Movies, Music, and Copyright Infringement
The Digital Millenium Copyright Act (DMCA), passed by Congress in 1998, grants copyright holders of intellectual and artistic property and their agents the right to demand Internet service providers (ISPs) to remove infringing content from their networks when it is found and subject the responsible parties to disciplinary measures. For the purposes of the DMCA, Penn is considered the ISP for all PennNet-connected devices and users.
As well as being a violation of Federal law, copyright infringement violates Penn's Acceptable Use Policy. Penn users found to be infringing on copyrights by illegally sharing music, movies, games, software and other licensed material may be subject to penalties including (but not limited to) fines and/or loss of network privileges. Students may be subject to disciplinary action by the Office of Student Conduct.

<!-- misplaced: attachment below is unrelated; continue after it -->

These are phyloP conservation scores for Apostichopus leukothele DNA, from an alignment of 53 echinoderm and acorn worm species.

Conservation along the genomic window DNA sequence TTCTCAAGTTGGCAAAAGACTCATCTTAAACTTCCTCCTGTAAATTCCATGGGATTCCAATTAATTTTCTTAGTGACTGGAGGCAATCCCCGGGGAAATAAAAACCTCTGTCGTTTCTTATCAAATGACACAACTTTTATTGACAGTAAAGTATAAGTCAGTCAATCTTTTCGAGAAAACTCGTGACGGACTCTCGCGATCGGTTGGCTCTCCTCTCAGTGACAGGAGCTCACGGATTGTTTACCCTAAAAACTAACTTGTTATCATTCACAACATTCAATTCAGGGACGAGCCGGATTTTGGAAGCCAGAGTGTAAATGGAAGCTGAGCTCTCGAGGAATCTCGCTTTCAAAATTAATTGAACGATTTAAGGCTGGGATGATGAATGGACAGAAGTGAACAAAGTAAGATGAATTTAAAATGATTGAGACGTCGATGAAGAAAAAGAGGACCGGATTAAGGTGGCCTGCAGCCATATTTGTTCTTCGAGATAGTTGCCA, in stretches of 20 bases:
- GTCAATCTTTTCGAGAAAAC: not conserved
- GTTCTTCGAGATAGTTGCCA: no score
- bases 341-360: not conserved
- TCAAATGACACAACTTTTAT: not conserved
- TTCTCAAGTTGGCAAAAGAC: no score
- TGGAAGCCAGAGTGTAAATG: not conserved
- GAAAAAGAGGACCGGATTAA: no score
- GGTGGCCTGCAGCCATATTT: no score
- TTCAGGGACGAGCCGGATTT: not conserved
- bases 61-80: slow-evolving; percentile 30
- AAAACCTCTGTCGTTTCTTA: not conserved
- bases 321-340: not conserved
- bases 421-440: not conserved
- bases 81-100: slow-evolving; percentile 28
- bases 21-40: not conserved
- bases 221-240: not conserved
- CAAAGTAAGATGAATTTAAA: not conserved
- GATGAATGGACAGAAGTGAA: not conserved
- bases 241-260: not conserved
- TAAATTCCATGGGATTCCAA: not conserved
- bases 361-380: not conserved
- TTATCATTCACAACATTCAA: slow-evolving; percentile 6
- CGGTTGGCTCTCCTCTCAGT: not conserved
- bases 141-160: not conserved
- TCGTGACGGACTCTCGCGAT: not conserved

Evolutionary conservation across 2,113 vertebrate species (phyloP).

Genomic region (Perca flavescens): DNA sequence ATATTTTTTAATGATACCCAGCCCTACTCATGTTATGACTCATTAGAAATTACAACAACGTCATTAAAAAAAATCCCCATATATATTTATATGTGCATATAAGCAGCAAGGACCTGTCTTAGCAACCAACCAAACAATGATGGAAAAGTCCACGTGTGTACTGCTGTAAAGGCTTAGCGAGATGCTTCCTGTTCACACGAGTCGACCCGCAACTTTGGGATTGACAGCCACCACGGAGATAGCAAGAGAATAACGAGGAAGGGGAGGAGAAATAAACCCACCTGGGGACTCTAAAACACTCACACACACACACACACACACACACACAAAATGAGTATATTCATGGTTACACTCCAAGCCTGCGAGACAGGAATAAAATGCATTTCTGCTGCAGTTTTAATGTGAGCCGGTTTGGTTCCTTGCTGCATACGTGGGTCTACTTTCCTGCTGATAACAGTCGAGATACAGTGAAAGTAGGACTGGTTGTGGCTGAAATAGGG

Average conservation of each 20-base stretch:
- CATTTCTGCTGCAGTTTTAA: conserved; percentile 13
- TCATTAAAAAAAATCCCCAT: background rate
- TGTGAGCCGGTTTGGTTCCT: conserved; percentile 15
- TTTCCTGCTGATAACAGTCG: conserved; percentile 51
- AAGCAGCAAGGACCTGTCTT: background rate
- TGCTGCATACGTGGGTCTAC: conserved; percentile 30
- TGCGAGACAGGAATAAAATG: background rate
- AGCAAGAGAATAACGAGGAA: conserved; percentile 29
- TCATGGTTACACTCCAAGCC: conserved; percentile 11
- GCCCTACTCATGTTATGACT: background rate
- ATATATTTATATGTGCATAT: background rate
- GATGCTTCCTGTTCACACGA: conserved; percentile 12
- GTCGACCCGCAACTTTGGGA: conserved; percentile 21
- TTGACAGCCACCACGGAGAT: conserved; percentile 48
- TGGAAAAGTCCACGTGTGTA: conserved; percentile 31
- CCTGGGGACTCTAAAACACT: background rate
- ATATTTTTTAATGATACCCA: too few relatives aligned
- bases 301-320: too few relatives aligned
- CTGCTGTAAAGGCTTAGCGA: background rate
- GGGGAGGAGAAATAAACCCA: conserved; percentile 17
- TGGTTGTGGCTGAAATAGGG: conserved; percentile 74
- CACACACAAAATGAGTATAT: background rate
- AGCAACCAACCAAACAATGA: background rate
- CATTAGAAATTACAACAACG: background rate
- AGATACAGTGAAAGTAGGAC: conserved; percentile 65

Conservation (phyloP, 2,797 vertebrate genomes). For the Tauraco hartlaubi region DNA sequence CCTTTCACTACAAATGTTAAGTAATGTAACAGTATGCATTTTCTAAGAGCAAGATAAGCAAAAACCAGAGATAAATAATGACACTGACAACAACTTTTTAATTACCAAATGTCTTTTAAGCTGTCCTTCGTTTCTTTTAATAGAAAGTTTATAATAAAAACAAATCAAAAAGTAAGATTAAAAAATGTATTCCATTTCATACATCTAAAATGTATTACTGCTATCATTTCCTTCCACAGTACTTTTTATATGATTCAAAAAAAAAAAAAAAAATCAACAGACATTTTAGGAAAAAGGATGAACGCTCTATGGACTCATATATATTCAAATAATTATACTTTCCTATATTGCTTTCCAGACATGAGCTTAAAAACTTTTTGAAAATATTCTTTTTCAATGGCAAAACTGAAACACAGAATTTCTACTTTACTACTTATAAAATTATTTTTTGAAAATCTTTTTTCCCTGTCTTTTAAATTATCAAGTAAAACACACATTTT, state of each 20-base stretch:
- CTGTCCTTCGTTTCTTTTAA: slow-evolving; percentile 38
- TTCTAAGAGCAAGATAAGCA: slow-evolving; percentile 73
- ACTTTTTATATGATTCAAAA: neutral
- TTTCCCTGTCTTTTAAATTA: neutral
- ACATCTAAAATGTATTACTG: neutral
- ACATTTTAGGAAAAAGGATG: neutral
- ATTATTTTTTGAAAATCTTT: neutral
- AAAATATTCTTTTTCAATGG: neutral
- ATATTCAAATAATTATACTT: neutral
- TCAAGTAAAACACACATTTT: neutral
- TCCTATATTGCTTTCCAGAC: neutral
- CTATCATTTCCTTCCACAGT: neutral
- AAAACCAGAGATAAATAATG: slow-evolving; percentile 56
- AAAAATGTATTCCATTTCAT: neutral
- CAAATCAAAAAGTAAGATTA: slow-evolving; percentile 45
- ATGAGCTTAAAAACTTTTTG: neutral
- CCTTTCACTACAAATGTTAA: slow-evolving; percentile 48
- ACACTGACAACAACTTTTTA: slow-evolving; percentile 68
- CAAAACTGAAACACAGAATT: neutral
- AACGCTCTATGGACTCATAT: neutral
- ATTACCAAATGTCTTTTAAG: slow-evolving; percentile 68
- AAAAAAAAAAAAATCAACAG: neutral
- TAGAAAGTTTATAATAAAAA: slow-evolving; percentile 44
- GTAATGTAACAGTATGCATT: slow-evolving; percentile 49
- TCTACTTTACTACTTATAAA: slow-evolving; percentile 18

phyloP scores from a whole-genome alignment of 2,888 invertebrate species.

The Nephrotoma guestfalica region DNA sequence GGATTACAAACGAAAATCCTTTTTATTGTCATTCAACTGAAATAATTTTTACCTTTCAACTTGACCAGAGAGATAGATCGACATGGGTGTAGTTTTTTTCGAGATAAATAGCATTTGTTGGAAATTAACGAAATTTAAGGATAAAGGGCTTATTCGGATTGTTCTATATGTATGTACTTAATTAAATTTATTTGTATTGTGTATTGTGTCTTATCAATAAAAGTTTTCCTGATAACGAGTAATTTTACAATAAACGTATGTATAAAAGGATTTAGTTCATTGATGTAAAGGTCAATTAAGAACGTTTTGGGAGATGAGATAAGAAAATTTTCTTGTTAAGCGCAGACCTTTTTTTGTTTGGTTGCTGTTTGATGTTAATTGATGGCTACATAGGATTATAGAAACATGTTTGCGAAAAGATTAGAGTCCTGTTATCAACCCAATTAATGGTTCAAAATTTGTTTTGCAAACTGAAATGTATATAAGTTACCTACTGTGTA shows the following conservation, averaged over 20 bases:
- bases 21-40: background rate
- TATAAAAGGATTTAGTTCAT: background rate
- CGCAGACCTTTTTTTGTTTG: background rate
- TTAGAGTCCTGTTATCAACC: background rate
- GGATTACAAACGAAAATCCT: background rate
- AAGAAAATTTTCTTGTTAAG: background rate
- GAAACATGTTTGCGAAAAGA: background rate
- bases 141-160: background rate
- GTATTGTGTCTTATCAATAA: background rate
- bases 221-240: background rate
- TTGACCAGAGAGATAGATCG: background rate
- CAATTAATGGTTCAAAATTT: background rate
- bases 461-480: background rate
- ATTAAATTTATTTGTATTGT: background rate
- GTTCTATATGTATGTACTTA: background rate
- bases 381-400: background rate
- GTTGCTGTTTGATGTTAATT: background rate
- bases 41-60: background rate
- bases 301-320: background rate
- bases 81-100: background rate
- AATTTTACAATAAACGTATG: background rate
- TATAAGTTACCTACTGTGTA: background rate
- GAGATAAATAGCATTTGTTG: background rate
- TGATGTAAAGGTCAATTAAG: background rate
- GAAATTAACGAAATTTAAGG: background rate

Copyright holders have recently become much more active in pursuing violations, and some Penn students and employees have been subjected to lawsuits in which they have been forced to pay large settlements and judgments. If a lawsuit claiming copyright infringement is brought against you, it will be your responsibility to obtain appropriate legal representation.